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October 04, 1946 - Image 6

Resource type:
Text
Publication:
The Michigan Daily, 1946-10-04

Disclaimer: Computer generated plain text may have errors. Read more about this.

PAGE SiX

THE MICHIGAN DAILY

F~R hY, OCTOBER 4, 1946

P.- _ __...__.__.___---

Military Tribunal Judgment
Commendable, Pollock Says

Although expressing an opinion in
favor of convicting all the defend-
ants at the Nuernberg war crimes
trials, Prof. James K. Pollock, of the
political science department, said
yesterday that he "respects the
judgment" of the International Mili-
tary Tribunal.
The tribunal went over all the evi-
dence with care, he pointed out, "I
rejoice that this step forward in
progressive development of interna-
tional law has been made."
Judicial Quality of Trials
Prof. Pollock recently returned
from Germany where he was special
advisor to Gen. Lucius D. Clay, occu-
pation commander. He mentioned
that he had been present at the trials
several times and was "always im-
pressed" with the "very high judicial
quality" of the proceedings.
Acquittals Expected
As an indication of German opin-
ion concerning the trials, Prof. Pol-
lock was "personally much interest-

ed" in the remark made by the rank-
ing German official in Bavara, Minis-
ter- President Hoegner, who stated
that the three persons acquitted
would certainly be arrested and con-
victed under the German denazifica-
tion law in effect in the American
occupation zone.
"His statement indicates clearly
how the Germans in the American
zone have gone beyond the require-
ments of the International Tribunal
in order to punish Nazis," he de-
clared.
Now that the principal trial has
been concluded, Prof. Pollock indi-
cated, subsequent proceedings will be
instituted, at least in the American
zone, to reach hundreds of other
Nazis who have been kept in intern-
ment.
Read and Use the
Classified Directory

117

-

=- - rit

FROM OUR OWN REST-SELLER LIST
AL BUM S
HIGH IN POPULAR F AVOR ...
BEETHOVEN: Concerto No. 5 (Emperor)
Schnabel-with Chicago Sym phony under Stock

International
Education Is
Rally Theme
"A Century and More of Interna-
tional Education at the University of
Michigan" will be the theme of the
assembly and reception for foreign
students to be held at 7:30 p.m. to-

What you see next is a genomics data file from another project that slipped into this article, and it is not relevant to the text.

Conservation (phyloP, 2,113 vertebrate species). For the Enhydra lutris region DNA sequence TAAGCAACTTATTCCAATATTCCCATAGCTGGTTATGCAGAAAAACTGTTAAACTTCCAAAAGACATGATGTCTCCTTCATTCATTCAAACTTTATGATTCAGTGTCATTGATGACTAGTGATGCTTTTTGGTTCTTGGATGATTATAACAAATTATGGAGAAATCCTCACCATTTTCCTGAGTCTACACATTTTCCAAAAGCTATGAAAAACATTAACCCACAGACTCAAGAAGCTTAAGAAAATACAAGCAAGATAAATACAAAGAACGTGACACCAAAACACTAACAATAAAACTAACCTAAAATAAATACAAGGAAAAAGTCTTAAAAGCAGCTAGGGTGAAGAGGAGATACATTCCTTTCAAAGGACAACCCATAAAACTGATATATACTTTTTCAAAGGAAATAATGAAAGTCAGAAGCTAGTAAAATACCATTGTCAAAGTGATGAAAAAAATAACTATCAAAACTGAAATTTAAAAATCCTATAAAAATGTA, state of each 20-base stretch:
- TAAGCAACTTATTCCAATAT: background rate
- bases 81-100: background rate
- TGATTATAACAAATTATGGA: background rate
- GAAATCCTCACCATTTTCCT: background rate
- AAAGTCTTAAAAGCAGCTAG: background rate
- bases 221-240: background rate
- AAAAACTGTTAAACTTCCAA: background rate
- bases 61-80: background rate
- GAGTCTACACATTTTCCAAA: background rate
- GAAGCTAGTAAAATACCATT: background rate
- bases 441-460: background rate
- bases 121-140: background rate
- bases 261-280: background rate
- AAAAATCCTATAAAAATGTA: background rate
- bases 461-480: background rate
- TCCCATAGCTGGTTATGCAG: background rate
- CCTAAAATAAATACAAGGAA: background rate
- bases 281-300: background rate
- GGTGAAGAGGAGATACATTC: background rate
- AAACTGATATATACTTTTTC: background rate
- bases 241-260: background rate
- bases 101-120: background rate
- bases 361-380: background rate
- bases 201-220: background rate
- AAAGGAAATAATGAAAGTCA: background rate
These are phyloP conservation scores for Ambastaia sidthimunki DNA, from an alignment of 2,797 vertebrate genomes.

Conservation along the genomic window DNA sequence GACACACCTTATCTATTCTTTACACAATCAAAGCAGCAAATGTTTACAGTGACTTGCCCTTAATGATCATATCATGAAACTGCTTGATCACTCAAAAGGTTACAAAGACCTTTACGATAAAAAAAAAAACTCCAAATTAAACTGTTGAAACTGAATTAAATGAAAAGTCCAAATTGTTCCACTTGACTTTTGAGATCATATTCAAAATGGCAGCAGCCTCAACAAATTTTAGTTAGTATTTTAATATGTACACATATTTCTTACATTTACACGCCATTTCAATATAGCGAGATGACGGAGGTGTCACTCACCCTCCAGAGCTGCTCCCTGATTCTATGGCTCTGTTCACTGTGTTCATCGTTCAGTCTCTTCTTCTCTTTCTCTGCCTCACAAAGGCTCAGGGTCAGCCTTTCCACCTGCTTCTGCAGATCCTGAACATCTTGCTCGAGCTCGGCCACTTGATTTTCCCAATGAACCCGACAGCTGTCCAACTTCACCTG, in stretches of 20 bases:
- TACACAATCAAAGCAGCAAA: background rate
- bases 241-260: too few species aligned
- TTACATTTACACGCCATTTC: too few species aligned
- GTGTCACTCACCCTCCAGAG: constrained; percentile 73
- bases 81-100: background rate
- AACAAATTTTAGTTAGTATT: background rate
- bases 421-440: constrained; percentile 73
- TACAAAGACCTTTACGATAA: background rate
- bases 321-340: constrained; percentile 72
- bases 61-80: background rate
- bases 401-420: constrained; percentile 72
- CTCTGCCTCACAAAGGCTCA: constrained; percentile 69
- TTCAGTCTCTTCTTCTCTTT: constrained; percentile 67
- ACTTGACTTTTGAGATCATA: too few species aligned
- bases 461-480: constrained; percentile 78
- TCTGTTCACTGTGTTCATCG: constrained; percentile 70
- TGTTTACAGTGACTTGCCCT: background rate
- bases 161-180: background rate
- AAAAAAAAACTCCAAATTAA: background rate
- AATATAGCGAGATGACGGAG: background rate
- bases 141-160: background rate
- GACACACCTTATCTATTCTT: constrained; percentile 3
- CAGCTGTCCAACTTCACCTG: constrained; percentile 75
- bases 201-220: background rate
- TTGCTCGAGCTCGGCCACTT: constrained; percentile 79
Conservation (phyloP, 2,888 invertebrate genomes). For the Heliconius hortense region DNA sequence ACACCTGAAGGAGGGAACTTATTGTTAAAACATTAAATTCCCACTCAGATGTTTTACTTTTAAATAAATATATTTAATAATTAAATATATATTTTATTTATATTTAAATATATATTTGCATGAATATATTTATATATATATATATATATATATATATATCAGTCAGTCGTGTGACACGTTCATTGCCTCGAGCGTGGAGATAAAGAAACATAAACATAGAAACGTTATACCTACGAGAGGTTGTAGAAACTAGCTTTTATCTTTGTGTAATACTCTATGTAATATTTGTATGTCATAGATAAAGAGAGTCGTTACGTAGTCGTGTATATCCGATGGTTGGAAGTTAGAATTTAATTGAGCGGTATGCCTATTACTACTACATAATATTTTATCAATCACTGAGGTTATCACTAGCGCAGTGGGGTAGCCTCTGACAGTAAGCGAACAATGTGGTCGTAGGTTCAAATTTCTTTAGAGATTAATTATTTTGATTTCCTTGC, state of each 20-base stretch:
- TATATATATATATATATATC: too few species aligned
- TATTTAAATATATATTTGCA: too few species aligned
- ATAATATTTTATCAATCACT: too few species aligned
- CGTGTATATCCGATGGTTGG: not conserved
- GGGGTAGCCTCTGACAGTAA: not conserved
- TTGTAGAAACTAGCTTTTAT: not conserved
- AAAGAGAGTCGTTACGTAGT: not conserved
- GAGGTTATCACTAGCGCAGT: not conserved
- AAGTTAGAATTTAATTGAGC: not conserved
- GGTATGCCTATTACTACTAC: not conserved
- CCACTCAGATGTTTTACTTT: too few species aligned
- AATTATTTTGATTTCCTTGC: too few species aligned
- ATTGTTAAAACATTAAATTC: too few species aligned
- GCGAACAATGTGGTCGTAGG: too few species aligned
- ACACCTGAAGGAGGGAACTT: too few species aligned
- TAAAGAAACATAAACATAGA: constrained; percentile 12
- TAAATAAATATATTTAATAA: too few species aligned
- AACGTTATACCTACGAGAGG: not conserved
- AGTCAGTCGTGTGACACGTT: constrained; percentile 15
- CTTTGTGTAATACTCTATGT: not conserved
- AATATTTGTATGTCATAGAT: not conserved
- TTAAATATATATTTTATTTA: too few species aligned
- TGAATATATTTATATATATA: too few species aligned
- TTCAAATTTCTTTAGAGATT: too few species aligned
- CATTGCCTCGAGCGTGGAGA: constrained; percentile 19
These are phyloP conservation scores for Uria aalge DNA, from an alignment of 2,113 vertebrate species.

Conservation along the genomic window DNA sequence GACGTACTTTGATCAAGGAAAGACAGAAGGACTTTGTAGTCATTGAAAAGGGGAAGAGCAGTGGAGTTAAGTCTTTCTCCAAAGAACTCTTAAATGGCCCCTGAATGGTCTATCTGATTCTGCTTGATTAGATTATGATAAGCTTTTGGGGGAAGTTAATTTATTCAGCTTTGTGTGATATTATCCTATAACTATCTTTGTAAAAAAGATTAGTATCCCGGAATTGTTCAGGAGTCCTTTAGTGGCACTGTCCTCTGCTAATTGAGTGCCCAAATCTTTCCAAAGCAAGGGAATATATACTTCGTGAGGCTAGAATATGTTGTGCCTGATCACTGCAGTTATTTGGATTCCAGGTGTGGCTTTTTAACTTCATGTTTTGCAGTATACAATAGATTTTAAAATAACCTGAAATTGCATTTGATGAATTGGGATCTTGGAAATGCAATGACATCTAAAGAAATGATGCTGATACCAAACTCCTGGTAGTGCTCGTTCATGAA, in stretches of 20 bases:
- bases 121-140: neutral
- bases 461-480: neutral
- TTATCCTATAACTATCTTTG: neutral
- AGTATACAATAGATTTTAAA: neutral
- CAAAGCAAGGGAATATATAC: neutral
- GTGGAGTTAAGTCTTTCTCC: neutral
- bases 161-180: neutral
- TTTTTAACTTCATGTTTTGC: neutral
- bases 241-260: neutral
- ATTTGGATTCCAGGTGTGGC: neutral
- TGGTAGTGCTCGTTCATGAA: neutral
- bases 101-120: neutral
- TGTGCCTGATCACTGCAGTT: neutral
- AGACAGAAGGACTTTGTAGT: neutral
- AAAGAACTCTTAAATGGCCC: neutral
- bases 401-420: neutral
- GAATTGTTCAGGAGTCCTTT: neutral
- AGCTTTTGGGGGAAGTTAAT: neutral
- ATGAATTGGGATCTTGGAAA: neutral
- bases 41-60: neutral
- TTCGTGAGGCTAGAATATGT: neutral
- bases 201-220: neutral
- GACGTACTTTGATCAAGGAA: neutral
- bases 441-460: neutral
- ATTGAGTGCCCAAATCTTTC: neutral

morrow in Rackham Auditorium.
Speakers on the program will be
President Alexander G. Ruthven,
Dean Emeritus Edward H. Kraus.
Prof. Frank L. Huntley, newly ap-
pointed secretary of the Committee
on Barbour Scholarships for Orien-
tal Women, and Dean Ralph A. Saw-
yer of the Rackham School of Grad-
uate Studies. Dr. Esson M. Gale, Di-
rector of the International Center
and Counselor to Foreign Students
will preside.
President Ruthven will open the
program with remarks on the policy
of the University regarding the edu-
cation of foreign students. The his-
torical background of international
education in Ann Arbor during the
past century will be sketched by Dean
Kraus.
Prof. Huntley will speak briefly on
the Barbour Scholarships for Orien-
tal Women. Dean Sawyer will wel-
come the 80 new foreign students
who have entered the University this
year.
DAILY OFFICIAL
BULLETIN
(Continued from Page 4)
the School of Music will be held in
the Michigan Union, 3rd floor, on
Sun., Oct. 6, at 4:00 p.m. Interesting
program. All are urged to attend this
informal mixer.
Alpha Phi Omega will hold a meet-
ing at 7:30 on Mon., Oct. 7, at the
Michigan Union. All members are
required to be present as there will
be an election of officers. Any man
on campus who was a member here
or at any other school is cordially i-
vited to attend.
International Center: The Annual
Fall Assembly for Foreign Students
will be held in the Rackham Audi-
torium at 7:30 p.m. on Sat., Oct. 5.
Theme of the evening: "A Century
and More of International Education
at the University of Michigan." A
reception, by invitation, will be held
in the Assembly Hall immediately
following the Assembly.
Association Luncheon - Discussion
Group will meet at 12:15 Sat. at Lane
Hall. Winston W. Thomas of Bogota,
Colombia, will be the speaker. Reser-
vations for the lunch may be made by
calling 4121 Ext. 2148 before 10:00
a.m. Saturday.
Polonia Club: Nominations and
election of officers will take place
Tues., Oct. 8, at 7:30 p.m. in the In-
ternation Center and not as previous-
ly scheduled. All students of Polish
descent are urged to attend.
B'nai B'rith Hillel Foundation:
There will be an open house Sat. eve-
ning, Oct. 5, after Yom Kippur serv-
ices from 8:30 to 12:00.
rIl

DOROTHY MAYNOR
I N E X T R A C O N C E R T
MONDAY, OCT. 28--8:30
I
..,.. : :..:::::..:: .
: x
HA-
1-
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1. 1
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TWO PUBLIC LECTURES
by MISS CLARA M. CODD, British Lecturer
Sponsored by The Theosophical Society in Ann Arbor